I'm a philosophy student that tends to post about really serious things unseriously and about really unserious things seriously.
I was once described as a "beautiful, intelligent iguana".
I think the term “post-marxist” comes from a need to categorize certain late 20th century thinkers who critiqued Marx, and while I don’t subscribe to the term or think it’s that helpful or even necessary, I do usually agree with these critiques (ESPECIALLY THINKING ABOUT HOW (NOT?) HELPFUL MARX IS TO UNDERSTANDING NEOLIBERALISM).
The one thing I find really annoying about a lot of self-described Marxists is their inability to critique Marx at all—he’s like the be all end all and he’s always right (Wendy Brown today in class accused Jameson of this and it was great). GUESS WHAT, he was fallible and wrong about some stuff and some of his stuff isn’t all that useful for thinking about facets of neoliberalism and capitalism today (like say, how finance capital has pretty much split off from industrial capital, or how commodity speculation sets value and not labor, or how the old M-C-M equation has become M-M-M).
On the whole though, obviously he’s super important and useful and ya, we’re all “Marxists” in a sense because FUQDASYSTEM.
Also I’m drunk so don’t listen to me.
What the fuck is this bullshit?
The author of the post ignores basically everything Marx and Marxists have said about finance and finance capital since the publication of capital, constructing a convenient straw man that he/she can easily take down. I guess the “Eternal Lamentations of Sublime Desire: a Post-Derridean examination of Late Orientalist themes in pre-Ibsenian Norwegian Drama” course you are taking did not really prepare for the task of critiquing Marx’s theory of Capitalist Development. The actual debates over the transformation problem and value theory are important to study and understand, but all the criticisms above are totally irrelevant.
Hey d00ds, remember that part about me saying how Marxists often display a dogmatism and inability to critique Marx at all??? ^^^^^^^^^^
Show me where Marx himself foresaw the splitting off of finance from industrial capital, or how money can beget money without becoming a commodity/becomes pure exchange value (through investment, bad debt/derivatives, etc), or where in capital he goes against the labor theory of value and foresaw how credit ratings would become more important than capital accumulation, and then we can talk.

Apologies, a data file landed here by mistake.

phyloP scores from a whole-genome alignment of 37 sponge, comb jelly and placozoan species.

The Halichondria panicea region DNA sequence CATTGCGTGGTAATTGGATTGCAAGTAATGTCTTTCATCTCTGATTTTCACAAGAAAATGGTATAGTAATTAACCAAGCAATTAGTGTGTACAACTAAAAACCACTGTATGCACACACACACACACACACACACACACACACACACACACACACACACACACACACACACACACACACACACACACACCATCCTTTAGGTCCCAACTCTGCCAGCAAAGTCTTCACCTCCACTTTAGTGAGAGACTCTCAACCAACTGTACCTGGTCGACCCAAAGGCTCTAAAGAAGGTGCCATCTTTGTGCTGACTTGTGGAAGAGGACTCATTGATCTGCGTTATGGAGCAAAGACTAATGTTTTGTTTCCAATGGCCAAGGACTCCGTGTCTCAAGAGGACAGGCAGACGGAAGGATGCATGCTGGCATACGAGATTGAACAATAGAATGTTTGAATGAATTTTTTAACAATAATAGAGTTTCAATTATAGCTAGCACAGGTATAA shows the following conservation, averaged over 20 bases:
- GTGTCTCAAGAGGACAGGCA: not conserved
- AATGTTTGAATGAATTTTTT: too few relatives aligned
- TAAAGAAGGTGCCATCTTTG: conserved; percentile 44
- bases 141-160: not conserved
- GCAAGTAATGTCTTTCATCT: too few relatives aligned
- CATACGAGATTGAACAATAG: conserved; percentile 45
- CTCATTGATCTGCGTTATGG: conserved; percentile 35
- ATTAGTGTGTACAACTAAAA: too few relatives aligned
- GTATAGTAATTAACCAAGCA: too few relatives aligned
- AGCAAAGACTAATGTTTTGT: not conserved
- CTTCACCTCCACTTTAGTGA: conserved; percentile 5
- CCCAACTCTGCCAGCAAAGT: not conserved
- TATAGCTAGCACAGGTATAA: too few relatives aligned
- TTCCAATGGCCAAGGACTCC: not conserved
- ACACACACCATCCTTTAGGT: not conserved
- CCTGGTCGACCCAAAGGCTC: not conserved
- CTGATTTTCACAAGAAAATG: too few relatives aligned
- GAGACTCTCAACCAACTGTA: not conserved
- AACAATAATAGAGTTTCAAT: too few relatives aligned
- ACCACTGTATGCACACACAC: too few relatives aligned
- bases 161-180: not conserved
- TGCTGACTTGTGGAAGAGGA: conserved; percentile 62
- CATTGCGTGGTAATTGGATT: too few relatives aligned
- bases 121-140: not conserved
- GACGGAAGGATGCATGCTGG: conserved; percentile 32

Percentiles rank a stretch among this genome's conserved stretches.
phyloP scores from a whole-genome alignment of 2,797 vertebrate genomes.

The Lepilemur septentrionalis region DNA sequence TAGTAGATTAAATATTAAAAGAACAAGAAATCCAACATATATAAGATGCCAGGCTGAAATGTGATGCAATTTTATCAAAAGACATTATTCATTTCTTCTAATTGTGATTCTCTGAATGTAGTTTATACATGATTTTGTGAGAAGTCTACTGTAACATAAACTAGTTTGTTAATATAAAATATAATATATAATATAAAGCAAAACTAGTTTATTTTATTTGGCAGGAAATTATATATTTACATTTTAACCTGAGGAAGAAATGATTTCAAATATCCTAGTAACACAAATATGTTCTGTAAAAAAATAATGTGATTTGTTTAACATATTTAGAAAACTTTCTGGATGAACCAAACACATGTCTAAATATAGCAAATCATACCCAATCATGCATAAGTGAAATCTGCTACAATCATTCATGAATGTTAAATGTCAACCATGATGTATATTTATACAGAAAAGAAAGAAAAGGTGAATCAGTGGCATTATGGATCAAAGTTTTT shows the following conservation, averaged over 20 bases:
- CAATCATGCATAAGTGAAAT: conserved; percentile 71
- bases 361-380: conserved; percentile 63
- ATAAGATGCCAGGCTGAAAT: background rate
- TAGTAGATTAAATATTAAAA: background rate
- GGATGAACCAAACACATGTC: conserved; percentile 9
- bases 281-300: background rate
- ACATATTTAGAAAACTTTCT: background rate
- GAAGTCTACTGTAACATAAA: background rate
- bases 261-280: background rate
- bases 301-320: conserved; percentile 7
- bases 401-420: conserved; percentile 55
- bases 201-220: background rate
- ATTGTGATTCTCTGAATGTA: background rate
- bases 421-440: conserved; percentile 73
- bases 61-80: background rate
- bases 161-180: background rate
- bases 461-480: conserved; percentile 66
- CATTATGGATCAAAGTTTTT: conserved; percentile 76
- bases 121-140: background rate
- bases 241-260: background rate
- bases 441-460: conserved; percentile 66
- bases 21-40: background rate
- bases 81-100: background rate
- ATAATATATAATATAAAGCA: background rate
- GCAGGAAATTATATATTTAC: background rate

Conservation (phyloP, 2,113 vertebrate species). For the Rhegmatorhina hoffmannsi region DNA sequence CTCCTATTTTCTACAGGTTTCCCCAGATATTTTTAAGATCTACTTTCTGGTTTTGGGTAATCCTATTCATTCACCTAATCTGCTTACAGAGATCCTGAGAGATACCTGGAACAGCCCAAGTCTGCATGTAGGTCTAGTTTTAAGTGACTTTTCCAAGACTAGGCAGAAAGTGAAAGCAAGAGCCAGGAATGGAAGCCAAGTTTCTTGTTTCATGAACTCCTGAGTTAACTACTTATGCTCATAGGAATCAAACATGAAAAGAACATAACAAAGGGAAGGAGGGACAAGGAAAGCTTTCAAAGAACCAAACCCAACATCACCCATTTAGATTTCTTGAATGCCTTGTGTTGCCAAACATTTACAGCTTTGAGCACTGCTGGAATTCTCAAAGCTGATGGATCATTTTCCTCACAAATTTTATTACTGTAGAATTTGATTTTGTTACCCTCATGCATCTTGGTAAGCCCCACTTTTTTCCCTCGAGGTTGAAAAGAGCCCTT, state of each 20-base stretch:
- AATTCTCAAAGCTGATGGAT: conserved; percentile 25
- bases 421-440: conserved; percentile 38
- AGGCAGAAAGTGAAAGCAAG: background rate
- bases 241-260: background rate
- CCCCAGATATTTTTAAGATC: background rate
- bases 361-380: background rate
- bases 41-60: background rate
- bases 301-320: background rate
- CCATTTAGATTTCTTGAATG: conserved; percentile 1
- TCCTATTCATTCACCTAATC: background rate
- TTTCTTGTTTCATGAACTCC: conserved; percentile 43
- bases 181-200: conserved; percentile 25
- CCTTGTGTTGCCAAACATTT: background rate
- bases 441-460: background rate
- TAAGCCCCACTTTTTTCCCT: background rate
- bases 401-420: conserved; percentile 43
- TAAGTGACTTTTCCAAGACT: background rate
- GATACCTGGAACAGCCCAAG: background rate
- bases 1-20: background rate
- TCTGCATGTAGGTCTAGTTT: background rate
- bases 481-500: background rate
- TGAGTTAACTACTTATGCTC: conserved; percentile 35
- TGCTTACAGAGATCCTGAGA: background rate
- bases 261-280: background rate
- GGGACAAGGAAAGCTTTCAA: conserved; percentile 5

1. “Finance splitting off from industry”. I have no idea what you mean by this. If you mean the point in history where separate financial and industrial sectors begin to exist, then 14th century Italian city states were certainly known to Marx.
2. “money begats money”. As implied above, banking and finance existed in Marx’s day and he developed theoretical work on it, which you just ignore and assert that Marx somehow didn’t know that finance existed. For reference it’s part five of volume 3 of capital.
3. “credit ratings have become more important than capital accumulation” Do you mean the process of investment to realize profit has somehow become less integral to the global economy than credit ratings? What on earth do you mean by that?
- “Show me where Marx himself foresaw the splitting off of finance from industrial capital”
Show me where Marxists claim Marx had a crystal ball? Marxism is about a method, not about a crystal ball. This entirely pedantic academic approach is so useless. You’re drawing away attention from where Marxists actually build upon Capital and scream “look, they have nothing to add and they just worship Marx as divine writ”. Do you even realize how contradictory your claims are?
- “How money can beget money without becoming a commodity”Read Capital. Marx says the bourgeoise would prefer this to be the case. Naturally, Marx lived a pretty long time ago. What do you want? A crystal ball?Yeah, also you should know, I’m pomophobic. You guys do nothing but masturbate intellectually and create mutual appreciation societies for theory reach arounds. Go away.I’d actually bother with a more detailed reply, if pomos were a thing. When I meet a pomo outside the academy, outside tumblr, trying to build a real world movement for emancipation I’ll bother taking you seriously.